In retrospect, I wish I had been more persistent about moving her there while she was in her 70s. She would have played robust card games, gone shopping with her girlfriends, and spent evenings at the movies or participating in other fun social events. They would have laughed and made lots of new memories together.

Mom knew deep down that she would enjoy living that life and that it would keep her feeling young and vibrant, but she wouldn’t leave my brother. He was unable to move to the senior community because he smoked cigarettes, something they didn’t allow. My brother’s smoking habit created a real conundrum. He couldn’t or wouldn’t stop. He was in his mid-50s and was battling so many serious health issues that I sometimes wonder if smoking was the only thing he could still enjoy.

Over time, as their health declined, so did their outside social connections and engagements. My brother’s diabetes progressed to the point where he was sometimes too sick to even leave his room, so Mom went from living with a close companion to being a recluse with no one to talk to.

While my mom wasn’t living alone, she was experiencing bouts of loneliness. She had none of the stimulation, conversation, and sense of the security she had once enjoyed when the two of them cooked, watched TV together, and talked for hours about life. Eventually, the combination of smoking and diabetes contributed to Jeff’s death at an early age. Living that way ultimately robbed my mom of much of her wellness and happiness, especially in her later years, and it seemed, at least to me, to exponentially accelerate her dementia.

When I looked into this theory of mine, I found that loneliness raises our stress hormone levels and causes inflammation associated with a wide range of health issues. It can lead to a higher risk of heart attack, stroke, anxiety, depression, and dementia. Social isolation is also thought to be on a par with high blood pressure, obesity, lack of exercise, and smoking as a risk factor for early death. Researchers at Brigham Young University have found that isolation and loneliness are as detrimental to our health as smoking 15 cigarettes a day, and that lonely people are 50 percent more likely to die prematurely than those with healthy social relationships.

Lunden in Maine, where she spends summers.
Lunden in Maine, where she spends summers.From Joan Lunden/handout

Managing our parents’ later years doesn’t always go as smoothly as we’d like. I have long regretted that I let my mother check out as she did. I felt like her life shouldn’t have come to a screeching halt like that. But knowing what I know now, I think what may have been happening was the dementia had started to take over her world. She no longer felt confident gallivanting around and putting herself in unfamiliar airports and hotels. I’ll admit, I get that.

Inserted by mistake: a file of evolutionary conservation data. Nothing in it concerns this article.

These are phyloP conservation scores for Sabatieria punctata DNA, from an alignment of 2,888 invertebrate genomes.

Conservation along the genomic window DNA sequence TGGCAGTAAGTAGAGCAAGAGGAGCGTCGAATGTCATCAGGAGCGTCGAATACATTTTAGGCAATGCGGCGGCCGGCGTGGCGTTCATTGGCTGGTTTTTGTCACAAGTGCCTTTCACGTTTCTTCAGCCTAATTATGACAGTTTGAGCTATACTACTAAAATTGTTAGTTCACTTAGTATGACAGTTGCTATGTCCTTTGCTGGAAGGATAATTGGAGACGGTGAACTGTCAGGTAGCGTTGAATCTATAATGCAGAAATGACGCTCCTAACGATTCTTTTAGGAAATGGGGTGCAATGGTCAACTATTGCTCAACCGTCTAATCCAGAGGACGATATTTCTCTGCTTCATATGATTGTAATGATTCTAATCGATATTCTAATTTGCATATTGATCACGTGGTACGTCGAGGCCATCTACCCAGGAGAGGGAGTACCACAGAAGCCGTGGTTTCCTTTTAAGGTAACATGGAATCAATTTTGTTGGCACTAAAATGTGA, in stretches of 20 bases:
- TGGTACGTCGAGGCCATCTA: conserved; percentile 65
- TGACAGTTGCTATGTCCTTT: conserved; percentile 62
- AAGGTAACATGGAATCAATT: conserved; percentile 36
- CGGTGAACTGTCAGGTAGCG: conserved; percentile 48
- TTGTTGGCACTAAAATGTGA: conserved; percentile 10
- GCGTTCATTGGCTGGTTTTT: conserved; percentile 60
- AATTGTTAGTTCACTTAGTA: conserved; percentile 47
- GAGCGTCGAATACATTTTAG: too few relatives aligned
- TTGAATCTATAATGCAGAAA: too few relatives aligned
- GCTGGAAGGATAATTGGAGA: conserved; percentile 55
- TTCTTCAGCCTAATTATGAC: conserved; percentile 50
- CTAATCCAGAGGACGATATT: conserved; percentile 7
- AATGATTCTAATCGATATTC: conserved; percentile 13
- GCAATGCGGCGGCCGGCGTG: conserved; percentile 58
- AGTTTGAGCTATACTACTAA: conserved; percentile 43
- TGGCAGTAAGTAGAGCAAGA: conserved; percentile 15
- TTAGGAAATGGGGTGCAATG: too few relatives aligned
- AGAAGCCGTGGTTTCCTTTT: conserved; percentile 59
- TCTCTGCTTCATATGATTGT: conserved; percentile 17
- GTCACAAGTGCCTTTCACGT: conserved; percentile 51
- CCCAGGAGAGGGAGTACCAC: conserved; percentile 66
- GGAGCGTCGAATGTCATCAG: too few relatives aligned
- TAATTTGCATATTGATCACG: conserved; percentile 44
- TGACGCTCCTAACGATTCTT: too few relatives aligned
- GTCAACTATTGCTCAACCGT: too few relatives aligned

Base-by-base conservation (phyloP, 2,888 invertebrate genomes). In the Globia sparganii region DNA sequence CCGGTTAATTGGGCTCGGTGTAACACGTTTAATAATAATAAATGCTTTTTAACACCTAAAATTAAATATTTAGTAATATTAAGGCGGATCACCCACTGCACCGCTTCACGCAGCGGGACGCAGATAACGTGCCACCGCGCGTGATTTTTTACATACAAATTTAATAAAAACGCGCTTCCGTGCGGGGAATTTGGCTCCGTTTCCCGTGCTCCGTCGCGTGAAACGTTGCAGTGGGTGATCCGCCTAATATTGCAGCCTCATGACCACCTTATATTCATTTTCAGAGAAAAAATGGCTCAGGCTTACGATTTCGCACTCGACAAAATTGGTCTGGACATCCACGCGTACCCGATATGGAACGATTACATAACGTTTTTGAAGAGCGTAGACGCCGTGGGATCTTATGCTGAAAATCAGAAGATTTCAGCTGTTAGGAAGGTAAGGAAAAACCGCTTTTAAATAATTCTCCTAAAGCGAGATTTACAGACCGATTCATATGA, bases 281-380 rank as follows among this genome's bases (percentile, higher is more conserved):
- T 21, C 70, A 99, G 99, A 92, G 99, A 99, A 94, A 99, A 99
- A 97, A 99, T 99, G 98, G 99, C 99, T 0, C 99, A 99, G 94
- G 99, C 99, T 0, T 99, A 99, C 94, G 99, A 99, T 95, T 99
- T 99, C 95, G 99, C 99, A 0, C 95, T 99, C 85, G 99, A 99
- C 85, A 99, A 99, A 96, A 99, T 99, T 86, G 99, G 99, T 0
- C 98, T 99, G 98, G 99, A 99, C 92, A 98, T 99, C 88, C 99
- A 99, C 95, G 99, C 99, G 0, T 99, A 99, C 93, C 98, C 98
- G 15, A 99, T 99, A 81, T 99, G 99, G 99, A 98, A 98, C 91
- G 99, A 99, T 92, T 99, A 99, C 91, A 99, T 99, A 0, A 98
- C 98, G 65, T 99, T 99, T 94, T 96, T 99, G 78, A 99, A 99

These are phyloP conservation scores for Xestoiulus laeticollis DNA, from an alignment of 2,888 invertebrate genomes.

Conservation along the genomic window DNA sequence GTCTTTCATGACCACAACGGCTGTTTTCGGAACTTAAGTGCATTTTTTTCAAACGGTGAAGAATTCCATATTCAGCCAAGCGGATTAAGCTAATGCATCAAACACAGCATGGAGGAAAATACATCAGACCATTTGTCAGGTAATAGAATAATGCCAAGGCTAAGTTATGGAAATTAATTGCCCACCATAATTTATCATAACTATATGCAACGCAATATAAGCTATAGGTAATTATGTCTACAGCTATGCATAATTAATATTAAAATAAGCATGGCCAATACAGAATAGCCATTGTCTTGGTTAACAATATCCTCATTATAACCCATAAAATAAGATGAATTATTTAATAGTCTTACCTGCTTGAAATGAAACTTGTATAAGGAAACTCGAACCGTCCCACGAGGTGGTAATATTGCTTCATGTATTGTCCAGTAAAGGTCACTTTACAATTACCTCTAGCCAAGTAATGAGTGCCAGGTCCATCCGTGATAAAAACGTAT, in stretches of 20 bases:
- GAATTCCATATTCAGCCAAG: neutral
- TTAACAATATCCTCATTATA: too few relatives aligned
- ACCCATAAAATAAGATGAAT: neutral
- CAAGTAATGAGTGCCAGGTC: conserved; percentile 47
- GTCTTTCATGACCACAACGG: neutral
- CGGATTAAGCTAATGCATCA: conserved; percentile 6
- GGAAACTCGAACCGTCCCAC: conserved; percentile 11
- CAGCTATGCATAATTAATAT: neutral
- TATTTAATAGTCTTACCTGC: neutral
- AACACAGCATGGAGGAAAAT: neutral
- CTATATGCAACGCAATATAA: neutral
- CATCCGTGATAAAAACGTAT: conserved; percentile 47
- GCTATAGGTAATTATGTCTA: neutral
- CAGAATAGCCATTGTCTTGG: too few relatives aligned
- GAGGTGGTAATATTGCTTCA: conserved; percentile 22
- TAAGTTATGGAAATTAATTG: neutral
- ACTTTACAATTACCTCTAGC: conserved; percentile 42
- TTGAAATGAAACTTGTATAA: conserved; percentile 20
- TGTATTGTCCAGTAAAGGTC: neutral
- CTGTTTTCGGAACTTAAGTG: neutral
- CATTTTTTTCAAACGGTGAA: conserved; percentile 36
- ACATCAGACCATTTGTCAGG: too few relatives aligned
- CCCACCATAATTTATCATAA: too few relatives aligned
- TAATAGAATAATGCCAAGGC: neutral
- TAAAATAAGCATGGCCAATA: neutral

My mom seemed to stop running the bases just like that. She turned in her uniform and forfeited the rest of the game. I don’t think it was a conscious move on her part, but it was very apparent to me and to all of her friends. Her gradual retreat from life and slide into dementia broke my heart. Could I have put my foot down for her sake? Maybe.

I’ve certainly asked myself that question many times. I think many of us grapple with these types of nagging questions as we help our parents navigate their later years. One thing is for sure, though, being a part of my mom’s aging journey made me really think about my own. It felt like Glitzy Glady’s spark had been extinguished. Would that happen to me? I certainly don’t want to believe that my fire will go out like that.

Oh no, I want to stay in this game of life as long as possible. I see myself racing around third base slightly out of breath, digging down deep to grasp one last blast of air and adrenaline, then wildly sliding face-first into home base, sending dirt flying all over the place while the crowd cheers, “What an amazing run, Lunden!” With all my children at the dugout high-fiving one another, taking pictures, and remembering that their mother’s life had been a splendid home run!


Joan Lunden is a journalist, author, and former host of “Good Morning America.” This essay is adapted from her forthcoming book, “Why Did I Come Into This Room? A Candid Conversation About Aging,” released on March 10. Send comments to magazine@globe.com. Lunden will discuss her upcoming book with former WCVB-TV anchor Kelley Tuthill at Wellesley Books (82 Central Street, Wellesley, 781-431-1160, wellesleybooks.com) on March 25. Tickets are $32 and include a copy of the book.